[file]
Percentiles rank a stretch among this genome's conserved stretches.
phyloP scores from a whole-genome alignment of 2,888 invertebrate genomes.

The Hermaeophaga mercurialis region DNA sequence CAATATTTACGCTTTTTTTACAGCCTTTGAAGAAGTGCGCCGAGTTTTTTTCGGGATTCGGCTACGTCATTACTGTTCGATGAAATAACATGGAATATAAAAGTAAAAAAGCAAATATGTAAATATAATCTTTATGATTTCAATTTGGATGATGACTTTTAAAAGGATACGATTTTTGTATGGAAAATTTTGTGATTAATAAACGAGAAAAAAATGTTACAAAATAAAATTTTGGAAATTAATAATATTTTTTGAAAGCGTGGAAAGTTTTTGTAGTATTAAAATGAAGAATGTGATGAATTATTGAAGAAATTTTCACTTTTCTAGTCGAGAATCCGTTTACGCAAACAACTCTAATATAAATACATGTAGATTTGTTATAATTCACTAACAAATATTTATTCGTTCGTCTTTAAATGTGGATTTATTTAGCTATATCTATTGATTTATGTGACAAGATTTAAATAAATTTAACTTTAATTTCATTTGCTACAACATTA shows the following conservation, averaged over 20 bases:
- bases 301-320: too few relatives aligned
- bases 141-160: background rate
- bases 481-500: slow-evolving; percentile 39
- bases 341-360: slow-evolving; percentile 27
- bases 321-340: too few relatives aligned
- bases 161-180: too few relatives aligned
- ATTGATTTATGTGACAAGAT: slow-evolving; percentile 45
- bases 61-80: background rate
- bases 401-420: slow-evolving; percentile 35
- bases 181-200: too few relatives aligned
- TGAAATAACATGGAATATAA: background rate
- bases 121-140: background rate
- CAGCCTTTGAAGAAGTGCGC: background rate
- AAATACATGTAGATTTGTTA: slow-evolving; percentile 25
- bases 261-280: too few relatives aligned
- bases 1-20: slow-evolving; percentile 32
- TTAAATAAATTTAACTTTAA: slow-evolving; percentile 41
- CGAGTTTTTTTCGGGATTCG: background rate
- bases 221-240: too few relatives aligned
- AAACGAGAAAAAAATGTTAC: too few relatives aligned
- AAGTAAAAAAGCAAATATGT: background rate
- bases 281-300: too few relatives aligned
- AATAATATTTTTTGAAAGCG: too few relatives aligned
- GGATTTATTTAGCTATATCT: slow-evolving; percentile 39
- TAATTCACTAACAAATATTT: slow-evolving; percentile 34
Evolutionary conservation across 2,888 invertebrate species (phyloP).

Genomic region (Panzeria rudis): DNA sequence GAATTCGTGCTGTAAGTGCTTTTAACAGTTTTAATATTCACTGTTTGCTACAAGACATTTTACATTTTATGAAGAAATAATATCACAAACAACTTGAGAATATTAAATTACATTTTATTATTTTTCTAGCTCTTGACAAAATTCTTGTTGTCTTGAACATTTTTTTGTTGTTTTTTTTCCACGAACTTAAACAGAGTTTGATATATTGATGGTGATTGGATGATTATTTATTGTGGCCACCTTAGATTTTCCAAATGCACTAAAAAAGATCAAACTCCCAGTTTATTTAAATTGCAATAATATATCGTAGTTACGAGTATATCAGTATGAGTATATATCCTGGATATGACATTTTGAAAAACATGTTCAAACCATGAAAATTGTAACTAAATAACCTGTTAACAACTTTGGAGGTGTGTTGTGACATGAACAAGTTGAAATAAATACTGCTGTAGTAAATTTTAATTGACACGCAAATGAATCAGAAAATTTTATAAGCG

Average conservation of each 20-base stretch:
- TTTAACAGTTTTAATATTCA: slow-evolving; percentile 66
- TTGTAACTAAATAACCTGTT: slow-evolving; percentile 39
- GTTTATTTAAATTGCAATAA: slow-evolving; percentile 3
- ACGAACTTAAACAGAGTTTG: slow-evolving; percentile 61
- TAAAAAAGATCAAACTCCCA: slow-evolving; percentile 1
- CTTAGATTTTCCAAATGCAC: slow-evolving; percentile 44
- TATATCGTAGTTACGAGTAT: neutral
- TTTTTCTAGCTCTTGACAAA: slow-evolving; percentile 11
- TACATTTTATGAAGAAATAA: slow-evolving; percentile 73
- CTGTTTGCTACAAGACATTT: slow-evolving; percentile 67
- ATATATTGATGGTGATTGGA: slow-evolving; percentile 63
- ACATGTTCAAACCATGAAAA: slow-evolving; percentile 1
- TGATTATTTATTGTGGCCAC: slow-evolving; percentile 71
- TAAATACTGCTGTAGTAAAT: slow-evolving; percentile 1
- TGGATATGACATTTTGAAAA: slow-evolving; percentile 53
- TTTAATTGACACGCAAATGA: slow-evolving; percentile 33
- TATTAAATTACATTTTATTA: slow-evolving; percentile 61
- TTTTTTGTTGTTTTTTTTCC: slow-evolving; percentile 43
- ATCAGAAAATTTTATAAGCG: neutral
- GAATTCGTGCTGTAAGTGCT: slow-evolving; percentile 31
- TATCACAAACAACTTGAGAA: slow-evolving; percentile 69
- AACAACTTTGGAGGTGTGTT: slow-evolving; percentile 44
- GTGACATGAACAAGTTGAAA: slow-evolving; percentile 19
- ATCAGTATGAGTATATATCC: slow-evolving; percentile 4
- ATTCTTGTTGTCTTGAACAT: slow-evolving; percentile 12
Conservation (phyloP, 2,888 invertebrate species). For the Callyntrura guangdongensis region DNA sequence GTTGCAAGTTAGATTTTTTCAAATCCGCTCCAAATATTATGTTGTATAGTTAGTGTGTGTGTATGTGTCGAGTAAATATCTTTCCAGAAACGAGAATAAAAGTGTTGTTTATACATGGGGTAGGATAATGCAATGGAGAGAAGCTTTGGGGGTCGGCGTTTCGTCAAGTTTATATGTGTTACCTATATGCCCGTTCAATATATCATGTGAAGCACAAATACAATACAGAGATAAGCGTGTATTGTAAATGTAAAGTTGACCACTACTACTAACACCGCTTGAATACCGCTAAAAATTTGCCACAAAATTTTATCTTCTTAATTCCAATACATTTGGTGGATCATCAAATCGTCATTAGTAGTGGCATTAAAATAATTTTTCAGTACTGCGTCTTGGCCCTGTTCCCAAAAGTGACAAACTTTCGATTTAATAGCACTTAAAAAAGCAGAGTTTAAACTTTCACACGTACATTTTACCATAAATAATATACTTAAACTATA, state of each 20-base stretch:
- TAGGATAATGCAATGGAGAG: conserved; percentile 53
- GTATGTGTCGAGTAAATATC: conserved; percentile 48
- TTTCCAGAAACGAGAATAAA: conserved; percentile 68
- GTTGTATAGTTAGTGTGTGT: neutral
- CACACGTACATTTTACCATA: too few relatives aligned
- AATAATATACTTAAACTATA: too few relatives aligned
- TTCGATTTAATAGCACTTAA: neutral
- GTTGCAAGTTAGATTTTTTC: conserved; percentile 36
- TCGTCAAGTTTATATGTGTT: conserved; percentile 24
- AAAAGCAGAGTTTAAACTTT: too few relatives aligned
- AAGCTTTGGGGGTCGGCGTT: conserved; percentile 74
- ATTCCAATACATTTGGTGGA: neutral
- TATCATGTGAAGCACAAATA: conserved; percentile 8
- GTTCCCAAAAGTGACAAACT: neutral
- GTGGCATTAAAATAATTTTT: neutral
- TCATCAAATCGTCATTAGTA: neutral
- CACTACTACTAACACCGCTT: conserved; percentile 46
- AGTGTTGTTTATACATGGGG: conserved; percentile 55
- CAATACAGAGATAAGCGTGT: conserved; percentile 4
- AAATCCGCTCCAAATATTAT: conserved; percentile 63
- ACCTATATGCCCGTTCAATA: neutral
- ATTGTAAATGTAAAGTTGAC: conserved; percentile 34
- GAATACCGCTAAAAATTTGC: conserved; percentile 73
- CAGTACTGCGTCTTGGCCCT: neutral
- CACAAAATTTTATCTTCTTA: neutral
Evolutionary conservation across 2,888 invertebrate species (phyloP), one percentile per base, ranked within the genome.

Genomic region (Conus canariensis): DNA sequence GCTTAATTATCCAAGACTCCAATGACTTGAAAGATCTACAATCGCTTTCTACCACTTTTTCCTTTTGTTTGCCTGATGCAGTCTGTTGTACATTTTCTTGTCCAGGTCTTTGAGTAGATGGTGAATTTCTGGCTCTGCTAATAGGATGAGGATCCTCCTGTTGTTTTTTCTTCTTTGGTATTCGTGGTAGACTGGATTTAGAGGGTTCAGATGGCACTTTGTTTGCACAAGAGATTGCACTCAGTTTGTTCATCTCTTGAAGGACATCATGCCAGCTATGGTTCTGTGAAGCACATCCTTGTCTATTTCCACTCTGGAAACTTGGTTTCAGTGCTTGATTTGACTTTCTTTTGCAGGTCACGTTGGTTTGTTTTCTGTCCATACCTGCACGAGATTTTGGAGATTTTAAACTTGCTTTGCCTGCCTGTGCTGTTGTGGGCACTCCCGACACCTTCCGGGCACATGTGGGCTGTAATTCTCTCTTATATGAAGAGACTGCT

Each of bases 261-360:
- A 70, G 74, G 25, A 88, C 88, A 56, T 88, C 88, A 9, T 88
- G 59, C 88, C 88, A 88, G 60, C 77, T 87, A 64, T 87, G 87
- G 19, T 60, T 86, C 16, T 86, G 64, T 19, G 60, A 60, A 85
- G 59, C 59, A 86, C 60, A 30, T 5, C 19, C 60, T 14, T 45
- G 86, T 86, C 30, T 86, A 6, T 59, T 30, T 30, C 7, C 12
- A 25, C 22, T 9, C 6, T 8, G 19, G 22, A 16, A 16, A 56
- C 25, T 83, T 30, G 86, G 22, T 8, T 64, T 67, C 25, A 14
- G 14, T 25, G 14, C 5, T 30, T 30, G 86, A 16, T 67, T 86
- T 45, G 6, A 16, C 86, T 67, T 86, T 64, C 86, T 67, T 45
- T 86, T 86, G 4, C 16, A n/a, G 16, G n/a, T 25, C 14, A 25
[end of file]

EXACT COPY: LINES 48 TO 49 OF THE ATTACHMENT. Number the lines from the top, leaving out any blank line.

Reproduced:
- TATTAAATTACATTTTATTA: slow-evolving; percentile 61
- TTTTTTGTTGTTTTTTTTCC: slow-evolving; percentile 43